By Andrea Grom
One of the most beloved hallmarks of autumn is the pumpkin. It seems that just about everywhere, pumpkins of varying shapes, sizes, textures, and colors are decorating porches, businesses, and farmers’ market tables. In addition to being a delight to behold, many pumpkins are also excellent to eat.
Pumpkins and other winter squashes hail from North America and are among the oldest cultivated plants in the world. Most parts are edible, including the shell and flesh, seeds, leaves, and flowers. All squashes can be scientifically categorized under the genus Cucurbita, and most in our region are one of three species: Curcurbita maxima, Cucurbita moschata, and Curcurbita pepo. Each species has special culinary properties.
The sturdiest and longest-lasting squashes are the Curcurbita maximas. They are the Hubbards, Kabochas, Buttercups, Turban, and Banana squashes. All have a sweet, dense, dry, creamy flesh and a hard, thick rind. Their flavor improves with curing or leaving them in a warm, ventilated space post-harvest. These squashes are delicious in soups and pies, made into gnocchi (Italian dumplings), and roasted with a glaze or marinade.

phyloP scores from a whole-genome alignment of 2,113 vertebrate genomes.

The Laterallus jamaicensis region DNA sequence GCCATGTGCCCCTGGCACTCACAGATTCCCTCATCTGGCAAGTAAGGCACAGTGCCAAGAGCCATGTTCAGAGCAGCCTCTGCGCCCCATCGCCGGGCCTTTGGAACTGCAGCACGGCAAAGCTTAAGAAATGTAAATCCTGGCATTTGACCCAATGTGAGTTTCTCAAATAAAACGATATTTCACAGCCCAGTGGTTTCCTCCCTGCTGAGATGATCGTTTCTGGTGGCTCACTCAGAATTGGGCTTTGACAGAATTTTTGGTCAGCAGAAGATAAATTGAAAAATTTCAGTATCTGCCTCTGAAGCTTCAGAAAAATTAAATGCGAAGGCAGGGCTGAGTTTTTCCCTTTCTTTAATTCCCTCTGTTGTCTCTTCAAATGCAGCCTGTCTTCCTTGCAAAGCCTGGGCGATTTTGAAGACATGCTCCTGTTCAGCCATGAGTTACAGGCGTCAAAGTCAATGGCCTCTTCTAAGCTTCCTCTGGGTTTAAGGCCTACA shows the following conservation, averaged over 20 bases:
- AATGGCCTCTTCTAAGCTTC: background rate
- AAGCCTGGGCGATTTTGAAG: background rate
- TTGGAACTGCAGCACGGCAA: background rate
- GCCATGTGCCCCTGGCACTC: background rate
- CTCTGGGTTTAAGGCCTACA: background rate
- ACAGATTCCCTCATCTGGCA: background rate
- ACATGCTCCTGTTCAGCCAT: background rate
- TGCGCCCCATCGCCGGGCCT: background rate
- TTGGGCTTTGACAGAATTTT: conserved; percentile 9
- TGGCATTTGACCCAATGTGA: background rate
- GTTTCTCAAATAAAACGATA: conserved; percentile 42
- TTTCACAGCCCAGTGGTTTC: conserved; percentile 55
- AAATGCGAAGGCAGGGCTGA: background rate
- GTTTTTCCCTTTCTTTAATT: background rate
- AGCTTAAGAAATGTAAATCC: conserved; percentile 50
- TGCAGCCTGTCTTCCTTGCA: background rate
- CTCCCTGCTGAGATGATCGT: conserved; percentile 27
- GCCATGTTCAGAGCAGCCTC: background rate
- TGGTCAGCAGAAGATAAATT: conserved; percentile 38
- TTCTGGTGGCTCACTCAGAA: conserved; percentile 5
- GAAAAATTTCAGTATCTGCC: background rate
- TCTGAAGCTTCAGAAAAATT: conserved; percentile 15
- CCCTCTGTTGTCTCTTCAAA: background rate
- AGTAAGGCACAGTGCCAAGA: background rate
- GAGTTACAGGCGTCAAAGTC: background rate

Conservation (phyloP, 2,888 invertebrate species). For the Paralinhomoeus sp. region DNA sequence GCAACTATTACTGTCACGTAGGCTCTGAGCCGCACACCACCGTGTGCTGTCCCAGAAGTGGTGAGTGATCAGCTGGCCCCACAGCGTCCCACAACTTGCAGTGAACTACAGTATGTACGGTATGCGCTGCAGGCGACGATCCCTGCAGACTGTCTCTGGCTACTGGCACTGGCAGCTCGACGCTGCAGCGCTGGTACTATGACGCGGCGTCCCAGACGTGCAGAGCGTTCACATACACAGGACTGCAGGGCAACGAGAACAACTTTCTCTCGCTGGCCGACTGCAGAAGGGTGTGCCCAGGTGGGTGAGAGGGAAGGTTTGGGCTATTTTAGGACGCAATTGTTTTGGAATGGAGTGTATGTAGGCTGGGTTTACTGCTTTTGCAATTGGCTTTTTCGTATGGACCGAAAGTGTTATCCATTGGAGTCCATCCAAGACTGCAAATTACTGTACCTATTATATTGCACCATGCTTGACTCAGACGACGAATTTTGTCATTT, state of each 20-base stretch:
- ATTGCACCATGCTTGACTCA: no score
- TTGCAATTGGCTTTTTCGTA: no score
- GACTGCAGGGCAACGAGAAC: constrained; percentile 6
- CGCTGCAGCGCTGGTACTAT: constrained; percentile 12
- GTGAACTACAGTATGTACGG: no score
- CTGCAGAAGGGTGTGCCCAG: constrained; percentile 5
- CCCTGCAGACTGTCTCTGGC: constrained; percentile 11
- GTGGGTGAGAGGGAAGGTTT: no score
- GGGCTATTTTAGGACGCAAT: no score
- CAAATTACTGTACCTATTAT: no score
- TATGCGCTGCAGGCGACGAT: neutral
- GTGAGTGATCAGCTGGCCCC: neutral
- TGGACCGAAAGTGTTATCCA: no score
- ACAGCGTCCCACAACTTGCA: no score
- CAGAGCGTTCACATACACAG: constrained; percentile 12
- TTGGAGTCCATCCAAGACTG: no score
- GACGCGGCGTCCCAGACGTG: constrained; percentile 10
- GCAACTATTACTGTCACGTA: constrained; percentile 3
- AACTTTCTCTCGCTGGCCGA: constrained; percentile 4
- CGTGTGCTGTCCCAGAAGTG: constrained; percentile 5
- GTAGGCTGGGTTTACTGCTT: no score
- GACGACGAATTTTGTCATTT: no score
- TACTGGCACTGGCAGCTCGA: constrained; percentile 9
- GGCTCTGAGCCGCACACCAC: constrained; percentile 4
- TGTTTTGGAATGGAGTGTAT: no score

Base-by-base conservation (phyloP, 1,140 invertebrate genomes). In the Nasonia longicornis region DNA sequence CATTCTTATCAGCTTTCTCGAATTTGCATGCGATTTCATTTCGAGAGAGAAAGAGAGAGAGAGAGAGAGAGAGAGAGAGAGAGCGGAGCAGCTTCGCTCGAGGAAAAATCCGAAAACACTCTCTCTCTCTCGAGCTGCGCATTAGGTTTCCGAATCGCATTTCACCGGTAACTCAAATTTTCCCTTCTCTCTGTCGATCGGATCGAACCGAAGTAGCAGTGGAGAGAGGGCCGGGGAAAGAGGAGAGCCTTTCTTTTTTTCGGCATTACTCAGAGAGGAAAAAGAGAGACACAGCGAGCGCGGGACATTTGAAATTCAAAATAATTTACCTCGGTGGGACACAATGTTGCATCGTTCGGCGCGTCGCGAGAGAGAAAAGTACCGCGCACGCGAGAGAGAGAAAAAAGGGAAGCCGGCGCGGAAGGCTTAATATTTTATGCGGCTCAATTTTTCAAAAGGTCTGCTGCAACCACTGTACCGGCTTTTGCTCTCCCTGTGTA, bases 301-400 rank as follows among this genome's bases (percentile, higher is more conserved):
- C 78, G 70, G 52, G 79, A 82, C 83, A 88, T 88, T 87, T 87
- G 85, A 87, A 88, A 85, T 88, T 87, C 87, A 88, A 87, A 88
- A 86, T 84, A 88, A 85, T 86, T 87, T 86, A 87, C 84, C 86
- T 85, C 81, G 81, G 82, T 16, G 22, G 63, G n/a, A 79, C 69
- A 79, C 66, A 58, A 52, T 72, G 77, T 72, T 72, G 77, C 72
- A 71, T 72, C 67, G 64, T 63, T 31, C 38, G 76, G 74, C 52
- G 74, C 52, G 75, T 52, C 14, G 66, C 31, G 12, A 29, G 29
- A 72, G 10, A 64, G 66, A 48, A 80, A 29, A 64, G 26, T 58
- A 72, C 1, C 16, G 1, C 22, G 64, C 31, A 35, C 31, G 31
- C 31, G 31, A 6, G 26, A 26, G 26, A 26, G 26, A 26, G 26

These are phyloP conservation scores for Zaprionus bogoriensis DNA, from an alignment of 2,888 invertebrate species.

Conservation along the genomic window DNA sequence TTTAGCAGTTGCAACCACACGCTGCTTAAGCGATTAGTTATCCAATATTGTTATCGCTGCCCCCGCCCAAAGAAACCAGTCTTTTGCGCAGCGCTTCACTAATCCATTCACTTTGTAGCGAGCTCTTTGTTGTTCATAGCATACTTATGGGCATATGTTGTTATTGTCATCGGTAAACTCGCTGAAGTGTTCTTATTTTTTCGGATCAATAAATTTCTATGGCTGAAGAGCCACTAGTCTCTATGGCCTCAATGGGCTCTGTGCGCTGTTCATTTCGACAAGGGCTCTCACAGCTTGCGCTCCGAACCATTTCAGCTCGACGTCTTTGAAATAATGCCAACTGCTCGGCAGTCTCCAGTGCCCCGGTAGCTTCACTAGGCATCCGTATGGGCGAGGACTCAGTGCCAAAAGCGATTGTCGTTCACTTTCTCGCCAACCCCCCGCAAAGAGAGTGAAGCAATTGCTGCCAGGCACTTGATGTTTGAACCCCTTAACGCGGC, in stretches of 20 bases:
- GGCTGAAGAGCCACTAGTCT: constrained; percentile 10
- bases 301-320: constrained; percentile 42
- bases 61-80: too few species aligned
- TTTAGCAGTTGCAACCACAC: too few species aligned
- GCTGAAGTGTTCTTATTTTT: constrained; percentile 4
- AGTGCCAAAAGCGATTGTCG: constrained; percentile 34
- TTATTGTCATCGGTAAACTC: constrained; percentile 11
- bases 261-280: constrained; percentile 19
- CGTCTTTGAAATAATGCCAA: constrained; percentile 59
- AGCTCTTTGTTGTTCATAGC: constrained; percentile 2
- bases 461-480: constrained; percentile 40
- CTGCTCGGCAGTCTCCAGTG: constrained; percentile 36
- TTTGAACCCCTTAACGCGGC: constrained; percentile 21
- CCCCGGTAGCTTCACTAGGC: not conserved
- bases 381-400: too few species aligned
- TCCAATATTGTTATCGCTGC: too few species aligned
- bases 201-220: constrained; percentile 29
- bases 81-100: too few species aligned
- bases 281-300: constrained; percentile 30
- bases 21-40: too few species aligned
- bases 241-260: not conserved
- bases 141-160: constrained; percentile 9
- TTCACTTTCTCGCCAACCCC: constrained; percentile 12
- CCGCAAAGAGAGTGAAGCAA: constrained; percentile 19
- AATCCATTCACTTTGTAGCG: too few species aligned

Butternuts, Honeynuts, Musquee du Provence, and Long Island Cheese Pumpkins are all Curcurbita moschatas. These squashes don’t keep quite as long as the maximas, having thinner skin and slightly more water content, but many are just as sweet and nutty. They are excellent in soups, pies, and casseroles and can be baked, grilled, and roasted.
The Curcurbita pepos are a diverse group of shorter-lasting squashes. They are the Delicatas, acorns (black table acorn, Jester, and Carnival), spaghetti squashes, and pie pumpkins. These squashes tend to be milder and thinner-skinned, and some have stringy flesh. They tend to be easier to cut and roast and can be used in both savory and sweet dishes. Try them twice-baked with a savory stuffing (spaghettis, pumpkins, and acorns), sliced and roasted (Delicatas), or baked and mashed with butter and maple syrup (all of them!).
Despite it being a challenging growing season for winter squashes, a wide variety is available at the Saratoga Farmers’ Market. Be sure to ask the vendors about their favorites and try them at home this autumn and winter.
This Week’s Featured Recipe: Winter Squash Galette
The Saratoga Farmers’ Market is open on Wednesdays, from 3-6 p.m., and Saturdays, from 9 a.m.-1 p.m., at High Rock Park through October. The market moves to the Wilton Mall on Saturday, November 4. Follow us on Facebook and Instagram for updates, and sign up for our newsletter at www.saratogafarmersmarket.org.